Review: Metalanguage: Social and Ideological Perspectives

Harold F. Schiffman haroldfs at
Fri Jun 24 12:58:41 UTC 2005

Forwarded from  LINGUIST List 16.1939

Thu Jun 23 2005

Metalanguage: Social and Ideological Perspectives
From: Elizabeth Specker <>

EDITORS: Jaworski, Adam; Coupland, Nikolas; Galasinski, Dariusz

SERIES: Language, power and Social Process 11
PUBLISHER: Mouton de Gruyter
YEAR: 2004
Announced at

Elizabeth Specker, University of Arizona,
Second Language Acquisition and Teaching, doctoral student

Jaworski, Coupland and Galasinksi have presented a group of articles aimed
at covering the vastness of the emerging metalanguage field.  The included
chapters range from theoretical articles about metalanguage and what it
encompasses as well as evidence of metacommunication in actual
environments and texts. The book is divided into four parts along basic
divisions of content: approaches and theories related to metalanguage, its
role in the ideological realm, social evaluation using metalanguage, and
stylisation through metalanguage. While each section serves to show the
vastness of metacommunication in the construction of the social human, it
also ties together the different applications and perceptions using meta
by first explaining the evolution of metalanguage as a term and concept,
and then expanding it to show how it is so much more than merely "language
to talk about language". For instance, many of the chapters overlap in
their use of semiotic themes, stylization as metacommunication or folk
linguistics as social evaluation.


The chapters in Part 1 cover different yet overlapping aspects of the
concept of metalanguage in sociolinguistic research.

Nikolas Coupland and Adam Jaworski give an overview of metalanguage in all
of its complexities in their chapter "Sociolinguistic perspectives on
metalanguage: Reflexivity, evaluation and ideology", effectively covering
the broad history and perspectives of sociolinguistics regarding
metalanguage and social evaluation.  Touching upon many of the topics that
the following chapters elaborate upon and not delving too deep into any
one aspect, the chapter serves as a reference for further reading (see the
extensive reference pages).

Jef Verschueren, in "Notes on the role of metapragmatic awareness in
language use", starts off on solid ground with a Jakobsonian perspective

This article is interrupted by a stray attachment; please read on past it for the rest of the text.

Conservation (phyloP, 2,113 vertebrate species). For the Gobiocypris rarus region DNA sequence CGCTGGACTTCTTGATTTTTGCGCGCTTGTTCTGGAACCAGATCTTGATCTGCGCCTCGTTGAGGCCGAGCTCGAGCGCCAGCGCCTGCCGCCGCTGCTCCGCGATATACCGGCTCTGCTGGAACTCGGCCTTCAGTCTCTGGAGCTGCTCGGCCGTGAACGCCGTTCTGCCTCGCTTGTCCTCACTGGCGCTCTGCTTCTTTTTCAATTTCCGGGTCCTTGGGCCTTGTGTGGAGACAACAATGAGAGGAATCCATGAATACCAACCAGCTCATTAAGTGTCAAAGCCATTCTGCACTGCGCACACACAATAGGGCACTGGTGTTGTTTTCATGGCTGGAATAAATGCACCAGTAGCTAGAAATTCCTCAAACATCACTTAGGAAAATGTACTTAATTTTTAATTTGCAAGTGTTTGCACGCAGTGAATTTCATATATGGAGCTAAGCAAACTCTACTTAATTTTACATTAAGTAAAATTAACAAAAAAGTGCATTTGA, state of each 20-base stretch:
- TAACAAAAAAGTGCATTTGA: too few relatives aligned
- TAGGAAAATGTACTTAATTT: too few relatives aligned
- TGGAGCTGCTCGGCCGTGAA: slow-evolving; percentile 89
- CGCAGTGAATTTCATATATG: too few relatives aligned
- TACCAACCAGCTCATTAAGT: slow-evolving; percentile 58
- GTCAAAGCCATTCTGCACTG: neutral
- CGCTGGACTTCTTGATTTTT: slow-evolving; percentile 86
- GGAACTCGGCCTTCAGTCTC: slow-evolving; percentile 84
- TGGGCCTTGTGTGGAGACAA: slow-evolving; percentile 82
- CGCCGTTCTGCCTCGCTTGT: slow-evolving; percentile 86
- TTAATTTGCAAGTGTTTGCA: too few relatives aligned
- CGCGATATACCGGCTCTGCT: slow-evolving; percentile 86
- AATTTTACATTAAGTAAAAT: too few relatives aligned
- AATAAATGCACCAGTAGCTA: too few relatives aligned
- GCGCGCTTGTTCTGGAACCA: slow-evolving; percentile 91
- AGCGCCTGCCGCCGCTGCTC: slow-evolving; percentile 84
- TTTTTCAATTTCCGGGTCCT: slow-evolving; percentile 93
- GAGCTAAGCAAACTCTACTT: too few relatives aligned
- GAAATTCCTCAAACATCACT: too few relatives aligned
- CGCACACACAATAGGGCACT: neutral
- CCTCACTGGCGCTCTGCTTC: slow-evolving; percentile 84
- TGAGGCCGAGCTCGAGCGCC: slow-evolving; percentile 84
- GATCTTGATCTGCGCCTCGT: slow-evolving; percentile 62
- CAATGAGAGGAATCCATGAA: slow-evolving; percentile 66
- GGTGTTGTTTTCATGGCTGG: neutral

of metalinguistic usage (using code / message relationships). The author
then differentiates metalanguage as an object versus as a dimension, as
explicit versus implicit metalanguage and then attempts to present
different aspects of metapragmatic awareness. Noting himself that this
chapter is labeled as 'notes', it seems just that: a text which seems to
cover many aspects, with some sections more salient than others.

The third chapter of part 1, "Folk metalanguage" by Dennis Preston, aptly
describes and explains the presence of metalanguage usage by everyone -
specifically linguistically naive people. In an interesting presentation,
Preston divides 'metalanguage' into three distinctions encompassing a
surface interpretation of the similarities and dialectical differences
noticed and used by people, a standard interpretation of the language used
about language, and a third division about the beliefs of the differences
between speech communities, or the shared folk knowledge about language.
He calls for a more content-oriented discourse analysis in order to get at
the cognitive models that the 'folk' use in reasoning about language.

In Part 2, the editors have collected chapters centered on 'meta' and
ideology, often dealing with the multiple layers involved in metalanguage.
In Theo van Leeuwen's article, "Metalanguage in social life", three texts
involving political interviews are analyzed. How the authors, linguists
themselves, use language to refer to their texts and in their analysis of
the interviews are compared. This includes the different uses of metaphors
and references to the agents/patients, showing that the analytic
background of the author affects the metalanguage used to describe the
text. While the descriptions and the analysis of the texts are
interesting, the tables are not intuitive.

Dariusz Galasinski brings the press to the ideological forefront as he
analyzes transcripts of an interview with Princess Diana. He sections his
article into ways in which the press constructs Diana through word choice.
As the press constructs Diana, in the headlines as well as how she is
positioned and quoted, or misquoted, Galasinski illustrates how the
metalanguage of the press disambiguates Diana, gives her power, and yet
positions her as an outsider of the Royal Family. His text gives
explanations and examples from the interview transcripts that aptly
provide the evidence needed to show ideological construction through the
use of metalanguage.

"Lying, politics and the metalinguistics of truth", by John Wilson, is a
nice compliment to the previous chapters. Wilson takes the reader through
the somewhat confusing logic of what is 'truthfulness', and does so with
illustrations and anecdotes that, by the end, come together to
differentiate between a 'lie' and 'deception'. His humorous style
compliments the seriousness of the topic, however, as the examples include
Prime Minister John Major, Sir Peter Mayhew, and even President Bill

Part 3 deals with metalanguage and social evaluation, a topic which pushes
sociolinguistics into the metalinguistic field. In the first chapter,